How To Write An Engaging Artist Statement

Pull out a pen and some paper, cause we are going to confront an essential task with unadulterated confidence. Here are my seven savvy tips to writing an absorbing artist statement that will perk the minds of gallery curators and shrewd art collectors.

An Artist Ponders Her Artist Statement

What Is An Artist Statement?

An artist's statement is an artist's written description of their work. The brief verbal representation is for, and in support of, his or her own work to give the viewer understanding. As such it aims to inform, connect with an art context, and present the basis for the work; it is therefore didactic, descriptive, or reflective in nature.

I know, your anxiety levels are peaking through the roof right about now, but no worries, I have some reliable solutions to ease the onslaught of overwhelming frustration.

For many artists, it is an unnatural encounter to describe the meaning of their visual work in words. It almost seems like an oxymoron, but penning your statement is necessary for everything from grant proposals to curated gallery exhibitions. Especially if you plan, or want to be viewed as a professional in the art world.

This document will greatly influence how people view your work, whether you agree, or not. A dull statement for exhilarating artwork can do a great disservice to the artist—and I’m afraid the world is full of uninteresting artist statements full of theoretical language that does not precisely represent the work. The key here, is to engage your viewer. Capture their attention and make them, want to know, or see more. Not an easy feat.

Here is my statement for my "Famous Faces" series.

Survivor by Matthew R. Paden

"Quietly observing the chaos around me; I’m fascinated by the simplicity, yet the overall complexities of the world.

​With diverse influences as Elton John and Clint Eastwood, my "Famous Faces," Spontaneous Realism series juxtapositions representational art with fluidity and vulnerability apparent in abstract-expressionism. Splashes of vivid color along with dynamic brushwork fuse vigorous combinations synthesized from opaque and transparent layers enhanced into a prestige manifesto.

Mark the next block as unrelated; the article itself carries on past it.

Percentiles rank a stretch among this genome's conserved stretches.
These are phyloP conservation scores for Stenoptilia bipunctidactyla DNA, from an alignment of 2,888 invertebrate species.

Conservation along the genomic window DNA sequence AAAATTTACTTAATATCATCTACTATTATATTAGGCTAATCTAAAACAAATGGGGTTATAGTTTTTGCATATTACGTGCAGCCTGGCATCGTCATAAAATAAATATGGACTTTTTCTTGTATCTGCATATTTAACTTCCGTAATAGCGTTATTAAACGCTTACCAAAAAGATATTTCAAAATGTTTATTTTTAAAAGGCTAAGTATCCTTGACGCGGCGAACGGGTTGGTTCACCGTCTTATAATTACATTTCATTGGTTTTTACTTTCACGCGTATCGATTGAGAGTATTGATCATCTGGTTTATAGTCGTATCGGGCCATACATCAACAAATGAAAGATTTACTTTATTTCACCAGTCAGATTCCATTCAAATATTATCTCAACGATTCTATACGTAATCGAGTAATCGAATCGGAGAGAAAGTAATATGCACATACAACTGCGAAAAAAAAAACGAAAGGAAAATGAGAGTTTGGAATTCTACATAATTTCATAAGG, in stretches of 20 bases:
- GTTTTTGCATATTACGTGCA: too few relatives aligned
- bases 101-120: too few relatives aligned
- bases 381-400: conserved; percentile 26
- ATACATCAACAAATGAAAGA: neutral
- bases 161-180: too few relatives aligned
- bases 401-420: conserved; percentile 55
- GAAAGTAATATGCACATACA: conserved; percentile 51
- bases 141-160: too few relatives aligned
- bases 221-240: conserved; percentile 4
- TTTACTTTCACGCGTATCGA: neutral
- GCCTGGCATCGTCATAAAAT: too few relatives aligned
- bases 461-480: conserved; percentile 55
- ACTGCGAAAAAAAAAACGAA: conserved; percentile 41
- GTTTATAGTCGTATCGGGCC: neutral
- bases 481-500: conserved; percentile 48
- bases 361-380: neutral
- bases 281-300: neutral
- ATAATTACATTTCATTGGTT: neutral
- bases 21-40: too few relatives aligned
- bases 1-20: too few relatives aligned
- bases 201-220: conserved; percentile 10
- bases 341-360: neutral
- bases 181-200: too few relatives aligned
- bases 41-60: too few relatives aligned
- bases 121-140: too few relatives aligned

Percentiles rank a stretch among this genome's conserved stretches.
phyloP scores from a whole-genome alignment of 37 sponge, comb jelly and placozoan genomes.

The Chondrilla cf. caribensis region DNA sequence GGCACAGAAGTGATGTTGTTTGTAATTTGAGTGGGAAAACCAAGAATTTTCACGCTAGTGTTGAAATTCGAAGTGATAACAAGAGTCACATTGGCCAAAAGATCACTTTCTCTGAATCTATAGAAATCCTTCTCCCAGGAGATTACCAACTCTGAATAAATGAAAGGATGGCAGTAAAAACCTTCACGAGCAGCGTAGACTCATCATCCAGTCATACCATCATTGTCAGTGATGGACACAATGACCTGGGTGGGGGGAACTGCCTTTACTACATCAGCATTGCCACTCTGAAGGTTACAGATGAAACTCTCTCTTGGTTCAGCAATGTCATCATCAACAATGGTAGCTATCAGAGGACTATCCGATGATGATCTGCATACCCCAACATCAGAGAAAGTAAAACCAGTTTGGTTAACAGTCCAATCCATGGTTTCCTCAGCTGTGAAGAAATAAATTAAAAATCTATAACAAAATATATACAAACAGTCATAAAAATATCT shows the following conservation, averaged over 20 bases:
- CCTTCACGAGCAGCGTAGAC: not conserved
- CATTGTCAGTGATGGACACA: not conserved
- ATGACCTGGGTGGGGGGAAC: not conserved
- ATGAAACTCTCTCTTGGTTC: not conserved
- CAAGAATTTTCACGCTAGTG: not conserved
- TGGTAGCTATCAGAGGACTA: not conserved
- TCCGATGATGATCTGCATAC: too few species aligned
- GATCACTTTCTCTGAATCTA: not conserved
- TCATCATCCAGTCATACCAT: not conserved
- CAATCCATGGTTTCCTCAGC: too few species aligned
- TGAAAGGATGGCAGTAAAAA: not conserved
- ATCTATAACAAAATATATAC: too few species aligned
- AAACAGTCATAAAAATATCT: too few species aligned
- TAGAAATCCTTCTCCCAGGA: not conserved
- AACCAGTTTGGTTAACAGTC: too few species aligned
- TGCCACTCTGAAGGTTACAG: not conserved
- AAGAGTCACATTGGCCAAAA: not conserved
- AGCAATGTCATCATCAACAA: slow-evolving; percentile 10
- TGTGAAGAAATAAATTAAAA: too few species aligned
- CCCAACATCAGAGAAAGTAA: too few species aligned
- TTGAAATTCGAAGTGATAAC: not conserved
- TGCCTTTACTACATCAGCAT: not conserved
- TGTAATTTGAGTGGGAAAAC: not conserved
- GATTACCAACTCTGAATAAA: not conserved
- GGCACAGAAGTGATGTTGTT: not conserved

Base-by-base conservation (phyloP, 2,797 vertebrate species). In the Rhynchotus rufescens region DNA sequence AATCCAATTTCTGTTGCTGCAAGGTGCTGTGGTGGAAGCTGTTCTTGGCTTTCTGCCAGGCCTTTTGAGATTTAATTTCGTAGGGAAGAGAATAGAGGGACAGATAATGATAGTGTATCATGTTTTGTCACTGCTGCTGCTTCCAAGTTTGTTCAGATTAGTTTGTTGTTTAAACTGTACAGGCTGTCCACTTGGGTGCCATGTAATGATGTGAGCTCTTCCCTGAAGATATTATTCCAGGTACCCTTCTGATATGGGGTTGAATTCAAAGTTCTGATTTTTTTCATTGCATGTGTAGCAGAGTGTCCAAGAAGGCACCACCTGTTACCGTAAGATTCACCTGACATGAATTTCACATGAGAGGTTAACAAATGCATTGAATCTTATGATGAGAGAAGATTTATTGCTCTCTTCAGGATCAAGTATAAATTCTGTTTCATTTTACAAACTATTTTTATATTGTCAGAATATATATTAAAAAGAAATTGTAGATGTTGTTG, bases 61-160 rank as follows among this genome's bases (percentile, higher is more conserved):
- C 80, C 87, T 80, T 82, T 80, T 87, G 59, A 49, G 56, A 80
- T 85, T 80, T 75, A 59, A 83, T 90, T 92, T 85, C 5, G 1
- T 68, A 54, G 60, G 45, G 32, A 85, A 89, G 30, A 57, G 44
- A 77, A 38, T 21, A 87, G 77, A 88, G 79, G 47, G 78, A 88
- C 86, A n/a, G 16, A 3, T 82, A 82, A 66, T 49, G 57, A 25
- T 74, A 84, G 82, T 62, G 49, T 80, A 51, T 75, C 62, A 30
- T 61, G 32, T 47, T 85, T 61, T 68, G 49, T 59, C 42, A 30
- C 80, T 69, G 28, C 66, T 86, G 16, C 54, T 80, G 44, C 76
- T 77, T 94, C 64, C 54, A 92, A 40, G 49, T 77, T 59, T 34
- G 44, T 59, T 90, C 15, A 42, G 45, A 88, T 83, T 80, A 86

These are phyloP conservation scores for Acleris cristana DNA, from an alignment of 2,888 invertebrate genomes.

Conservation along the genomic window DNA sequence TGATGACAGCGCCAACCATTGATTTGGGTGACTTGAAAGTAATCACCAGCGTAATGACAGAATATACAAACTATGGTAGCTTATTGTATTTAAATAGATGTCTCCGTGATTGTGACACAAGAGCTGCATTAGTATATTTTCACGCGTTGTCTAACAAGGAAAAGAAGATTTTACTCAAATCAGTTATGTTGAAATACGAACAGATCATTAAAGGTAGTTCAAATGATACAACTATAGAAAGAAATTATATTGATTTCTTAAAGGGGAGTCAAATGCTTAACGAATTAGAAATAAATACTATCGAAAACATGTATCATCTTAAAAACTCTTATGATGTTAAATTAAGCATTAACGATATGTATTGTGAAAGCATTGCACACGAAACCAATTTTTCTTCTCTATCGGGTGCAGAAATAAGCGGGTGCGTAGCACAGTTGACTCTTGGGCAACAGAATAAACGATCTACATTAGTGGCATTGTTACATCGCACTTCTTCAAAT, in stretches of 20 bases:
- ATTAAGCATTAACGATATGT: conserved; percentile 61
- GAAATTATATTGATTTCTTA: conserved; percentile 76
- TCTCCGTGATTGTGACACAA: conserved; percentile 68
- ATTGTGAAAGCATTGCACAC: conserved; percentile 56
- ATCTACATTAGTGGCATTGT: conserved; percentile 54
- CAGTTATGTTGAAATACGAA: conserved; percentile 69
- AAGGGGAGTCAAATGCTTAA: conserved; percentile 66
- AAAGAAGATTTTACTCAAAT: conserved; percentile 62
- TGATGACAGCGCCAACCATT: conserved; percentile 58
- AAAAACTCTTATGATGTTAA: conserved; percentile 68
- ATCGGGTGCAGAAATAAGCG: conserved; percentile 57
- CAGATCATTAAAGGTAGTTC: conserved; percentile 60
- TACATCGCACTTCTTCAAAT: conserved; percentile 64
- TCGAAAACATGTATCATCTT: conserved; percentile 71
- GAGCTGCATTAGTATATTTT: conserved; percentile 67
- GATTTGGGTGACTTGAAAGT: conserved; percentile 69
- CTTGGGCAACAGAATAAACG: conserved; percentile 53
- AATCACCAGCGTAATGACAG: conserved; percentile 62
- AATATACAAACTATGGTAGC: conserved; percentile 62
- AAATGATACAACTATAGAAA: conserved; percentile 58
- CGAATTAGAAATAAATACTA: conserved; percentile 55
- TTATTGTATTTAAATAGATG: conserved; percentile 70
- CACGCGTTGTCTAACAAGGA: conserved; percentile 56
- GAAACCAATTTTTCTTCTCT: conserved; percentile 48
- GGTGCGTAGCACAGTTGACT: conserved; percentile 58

By reconnoiter the relentless credo of Pop-culture and the emotional reminiscence of celebrity icons from decades past. Only leaving a sense of decadence and the chance for a new understanding. As momentary derivatives become static through emergent and various practice, the keen observer is left with a subtle clue to cultures that are fading away."

1. Deep Dive Into Your Creative Mind.

First things first, relax. Get yourself in a calm state of mind. Find a quiet place, perhaps your studio to sit and reflect upon your work. You need to get an overview - If you try to jump right into your statement you might miss connecting the reader to overarching themes.

Mind maps are great, but simple brainstorm strategy that really work. Things you want to ask yourself are - How does your work connect? What repeats? What collides together and stands out? What is your most unique? The answers to these questions are likely the meaty guts of your statement. This simple strategy can kick-start the process in a fun, lighthearted way.

2. Have A Friend, Or Family Member Interview You

Sometimes mind mapping isn’t enough because you can get trapped in the same words over and over. It can be difficult to get out of your head. So I suggest asking a friend, or family member to interview you about your art.